The theme of this dark season gets underlined in "New Year's Eve." The holidays can be rough even when you're with people who love you, but when you're on your own — when you see your ex-wife and daughters and their stepfather go down an elevator together looking like the family unit you used to be a part of — they can be devastating.(*)

(*) They can also be incredibly frustrating — if hilarious to us — as we see in Louie's prolonged doll surgery, a brilliant bit of near-silent comedy.

Louie has the option to go to Mexico City with his sister Deb(**) — a great little dramatic role for C.K.'s fellow Emmy presenter Amy Poehler — who knows how depressed her brother can get at this time of year. Mostly, though, he just wants to disappear into a junk food shame spiral, tormented by nightmares about a grown-up Jane and Lilly (still talking like their little kid selves) lamenting how alone their father is, and by news reports about the number of expected New Year's suicides in New York. He winds up on a bus to the airport with Liz, of all people, and for a moment it seems like the episode, and season, have been building towards this unexpectedly romantic moment — but it's all a sick joke on Louie, who has to watch Liz die when her cancer suddenly returns all at once. (It's a sequence so surreal one might assume it's another dream, but Louie goes to this place often enough that we can accept it as something that actually happened.)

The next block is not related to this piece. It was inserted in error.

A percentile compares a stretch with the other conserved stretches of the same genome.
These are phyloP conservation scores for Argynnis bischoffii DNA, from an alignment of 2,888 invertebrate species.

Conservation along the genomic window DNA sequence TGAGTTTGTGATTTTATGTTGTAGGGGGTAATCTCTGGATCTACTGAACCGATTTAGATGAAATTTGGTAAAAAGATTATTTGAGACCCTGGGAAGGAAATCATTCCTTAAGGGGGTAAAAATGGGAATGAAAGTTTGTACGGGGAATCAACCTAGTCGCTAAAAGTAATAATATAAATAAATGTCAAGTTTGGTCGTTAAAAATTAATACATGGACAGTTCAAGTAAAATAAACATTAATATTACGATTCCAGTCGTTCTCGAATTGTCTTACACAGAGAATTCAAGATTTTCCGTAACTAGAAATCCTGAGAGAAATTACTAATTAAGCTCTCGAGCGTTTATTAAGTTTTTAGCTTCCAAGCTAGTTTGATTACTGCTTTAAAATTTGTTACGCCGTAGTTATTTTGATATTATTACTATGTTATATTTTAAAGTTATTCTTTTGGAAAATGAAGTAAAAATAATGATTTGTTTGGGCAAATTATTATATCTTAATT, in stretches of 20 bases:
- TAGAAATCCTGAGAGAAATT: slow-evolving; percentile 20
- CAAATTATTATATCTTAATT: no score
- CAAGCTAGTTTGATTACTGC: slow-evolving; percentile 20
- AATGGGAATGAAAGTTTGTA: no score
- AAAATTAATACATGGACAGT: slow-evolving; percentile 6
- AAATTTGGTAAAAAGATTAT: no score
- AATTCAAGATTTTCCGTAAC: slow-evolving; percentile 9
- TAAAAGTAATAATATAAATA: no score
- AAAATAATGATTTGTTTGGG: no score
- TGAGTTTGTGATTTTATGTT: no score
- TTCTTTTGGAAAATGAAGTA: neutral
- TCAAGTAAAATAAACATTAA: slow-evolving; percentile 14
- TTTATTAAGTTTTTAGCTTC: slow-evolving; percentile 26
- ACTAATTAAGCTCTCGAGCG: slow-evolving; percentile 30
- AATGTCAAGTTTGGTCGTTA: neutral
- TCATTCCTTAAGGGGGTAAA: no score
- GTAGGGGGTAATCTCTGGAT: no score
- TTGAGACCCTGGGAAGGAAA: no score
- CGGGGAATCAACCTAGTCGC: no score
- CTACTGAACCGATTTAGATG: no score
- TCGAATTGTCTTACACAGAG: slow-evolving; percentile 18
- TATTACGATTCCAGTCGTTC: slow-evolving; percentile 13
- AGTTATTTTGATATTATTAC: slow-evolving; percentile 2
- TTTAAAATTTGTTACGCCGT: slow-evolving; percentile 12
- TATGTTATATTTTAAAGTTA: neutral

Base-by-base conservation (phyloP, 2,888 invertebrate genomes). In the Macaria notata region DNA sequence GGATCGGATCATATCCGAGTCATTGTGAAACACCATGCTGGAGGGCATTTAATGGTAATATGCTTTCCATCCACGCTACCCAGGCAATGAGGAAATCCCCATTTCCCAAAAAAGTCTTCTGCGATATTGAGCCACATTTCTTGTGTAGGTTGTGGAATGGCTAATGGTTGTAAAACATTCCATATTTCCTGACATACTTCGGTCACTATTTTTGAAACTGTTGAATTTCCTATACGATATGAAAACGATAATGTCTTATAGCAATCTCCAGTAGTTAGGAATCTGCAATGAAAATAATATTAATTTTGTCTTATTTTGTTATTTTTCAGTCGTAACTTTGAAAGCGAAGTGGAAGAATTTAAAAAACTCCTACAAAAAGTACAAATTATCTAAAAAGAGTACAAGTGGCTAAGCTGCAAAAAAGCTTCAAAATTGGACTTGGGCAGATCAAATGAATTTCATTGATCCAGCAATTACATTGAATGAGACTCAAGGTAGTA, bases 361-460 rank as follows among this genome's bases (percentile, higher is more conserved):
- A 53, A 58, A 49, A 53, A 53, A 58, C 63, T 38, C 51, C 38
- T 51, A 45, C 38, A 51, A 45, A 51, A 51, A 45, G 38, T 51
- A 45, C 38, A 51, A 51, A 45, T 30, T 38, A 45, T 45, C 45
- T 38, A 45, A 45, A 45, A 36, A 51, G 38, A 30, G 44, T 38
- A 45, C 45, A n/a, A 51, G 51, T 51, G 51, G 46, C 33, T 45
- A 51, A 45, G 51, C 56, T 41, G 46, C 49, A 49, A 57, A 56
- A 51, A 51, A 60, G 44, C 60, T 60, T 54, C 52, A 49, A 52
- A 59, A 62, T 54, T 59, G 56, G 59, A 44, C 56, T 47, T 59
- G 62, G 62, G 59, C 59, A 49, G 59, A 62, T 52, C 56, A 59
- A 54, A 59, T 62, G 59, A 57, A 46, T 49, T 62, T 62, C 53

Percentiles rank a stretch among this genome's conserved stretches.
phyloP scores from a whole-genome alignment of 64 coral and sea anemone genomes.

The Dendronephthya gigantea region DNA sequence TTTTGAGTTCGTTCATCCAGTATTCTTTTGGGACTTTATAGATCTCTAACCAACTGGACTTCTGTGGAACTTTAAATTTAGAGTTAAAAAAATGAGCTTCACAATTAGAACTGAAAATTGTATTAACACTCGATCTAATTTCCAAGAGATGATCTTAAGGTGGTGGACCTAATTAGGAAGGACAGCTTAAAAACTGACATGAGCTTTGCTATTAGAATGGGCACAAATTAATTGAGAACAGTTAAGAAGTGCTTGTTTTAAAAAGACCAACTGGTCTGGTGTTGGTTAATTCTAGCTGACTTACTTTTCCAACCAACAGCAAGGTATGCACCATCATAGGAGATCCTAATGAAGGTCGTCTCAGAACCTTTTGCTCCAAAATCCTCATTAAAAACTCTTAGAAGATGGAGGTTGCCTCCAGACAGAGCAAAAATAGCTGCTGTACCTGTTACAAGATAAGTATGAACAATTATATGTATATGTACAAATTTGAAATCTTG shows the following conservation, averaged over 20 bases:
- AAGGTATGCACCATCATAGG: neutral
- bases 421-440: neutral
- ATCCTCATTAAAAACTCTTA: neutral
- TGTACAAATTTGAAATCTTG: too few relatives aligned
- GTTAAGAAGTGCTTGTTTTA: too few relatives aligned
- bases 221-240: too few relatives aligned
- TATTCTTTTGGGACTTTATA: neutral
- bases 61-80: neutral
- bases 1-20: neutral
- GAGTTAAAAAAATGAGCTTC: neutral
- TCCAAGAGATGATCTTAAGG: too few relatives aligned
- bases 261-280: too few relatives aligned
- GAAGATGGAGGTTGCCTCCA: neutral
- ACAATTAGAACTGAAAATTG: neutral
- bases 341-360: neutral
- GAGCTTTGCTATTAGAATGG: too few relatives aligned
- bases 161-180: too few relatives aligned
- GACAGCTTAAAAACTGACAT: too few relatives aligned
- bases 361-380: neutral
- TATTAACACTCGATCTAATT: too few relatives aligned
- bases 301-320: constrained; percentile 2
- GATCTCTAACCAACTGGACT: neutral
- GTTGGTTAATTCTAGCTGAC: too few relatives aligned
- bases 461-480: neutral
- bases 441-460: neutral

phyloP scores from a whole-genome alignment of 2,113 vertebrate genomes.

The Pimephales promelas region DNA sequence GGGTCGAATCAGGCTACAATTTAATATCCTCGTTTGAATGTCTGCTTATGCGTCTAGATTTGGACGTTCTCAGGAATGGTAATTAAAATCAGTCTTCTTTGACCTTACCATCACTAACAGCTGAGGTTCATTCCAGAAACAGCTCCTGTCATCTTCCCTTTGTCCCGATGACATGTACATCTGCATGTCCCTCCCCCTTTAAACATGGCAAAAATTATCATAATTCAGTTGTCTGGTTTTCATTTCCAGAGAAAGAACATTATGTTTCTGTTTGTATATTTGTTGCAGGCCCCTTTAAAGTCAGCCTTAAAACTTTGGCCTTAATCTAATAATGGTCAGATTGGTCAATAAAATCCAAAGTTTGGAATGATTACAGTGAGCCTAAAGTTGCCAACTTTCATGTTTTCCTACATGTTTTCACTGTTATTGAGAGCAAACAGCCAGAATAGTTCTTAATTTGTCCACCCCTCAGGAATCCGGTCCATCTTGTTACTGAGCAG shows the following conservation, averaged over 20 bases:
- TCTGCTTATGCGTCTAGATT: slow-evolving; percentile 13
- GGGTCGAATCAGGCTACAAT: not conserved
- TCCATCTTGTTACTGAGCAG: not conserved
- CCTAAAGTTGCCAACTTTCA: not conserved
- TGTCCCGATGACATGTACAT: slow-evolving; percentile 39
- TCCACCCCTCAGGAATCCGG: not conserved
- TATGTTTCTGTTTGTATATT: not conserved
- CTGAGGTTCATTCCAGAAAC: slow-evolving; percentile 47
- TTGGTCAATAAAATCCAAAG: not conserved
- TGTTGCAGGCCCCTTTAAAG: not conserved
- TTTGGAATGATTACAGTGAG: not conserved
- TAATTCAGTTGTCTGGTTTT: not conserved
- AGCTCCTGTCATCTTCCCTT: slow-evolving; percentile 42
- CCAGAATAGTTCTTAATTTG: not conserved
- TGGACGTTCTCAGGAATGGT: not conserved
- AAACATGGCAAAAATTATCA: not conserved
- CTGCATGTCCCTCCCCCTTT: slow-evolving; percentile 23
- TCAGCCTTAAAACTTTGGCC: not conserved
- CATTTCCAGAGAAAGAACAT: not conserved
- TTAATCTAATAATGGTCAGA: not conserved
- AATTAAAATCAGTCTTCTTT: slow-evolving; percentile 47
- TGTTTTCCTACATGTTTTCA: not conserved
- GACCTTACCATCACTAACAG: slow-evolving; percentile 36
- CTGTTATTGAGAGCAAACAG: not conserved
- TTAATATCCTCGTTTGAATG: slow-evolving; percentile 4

(**) Does anyone remember if previous seasons said exactly how many sisters Louie has? I was under the impression he had just the two (the ones seen in "Pregnant" and "Niece"), but C.K. has rewritten Louie's family tree before (his brother from season 1 no longer exists), so I could see him deciding that it was time for a new character.

At the airport, intending to go to see Deb and her family, he instead draws inspiration from "The Story About Ping," the book he bought Jane for Christmas, and decides to go to Beijing(***) in search of the Yangtze River — only, in typical Louie fashion, to be led to a spot where the mighty Yangtze barely qualifies as a puddle.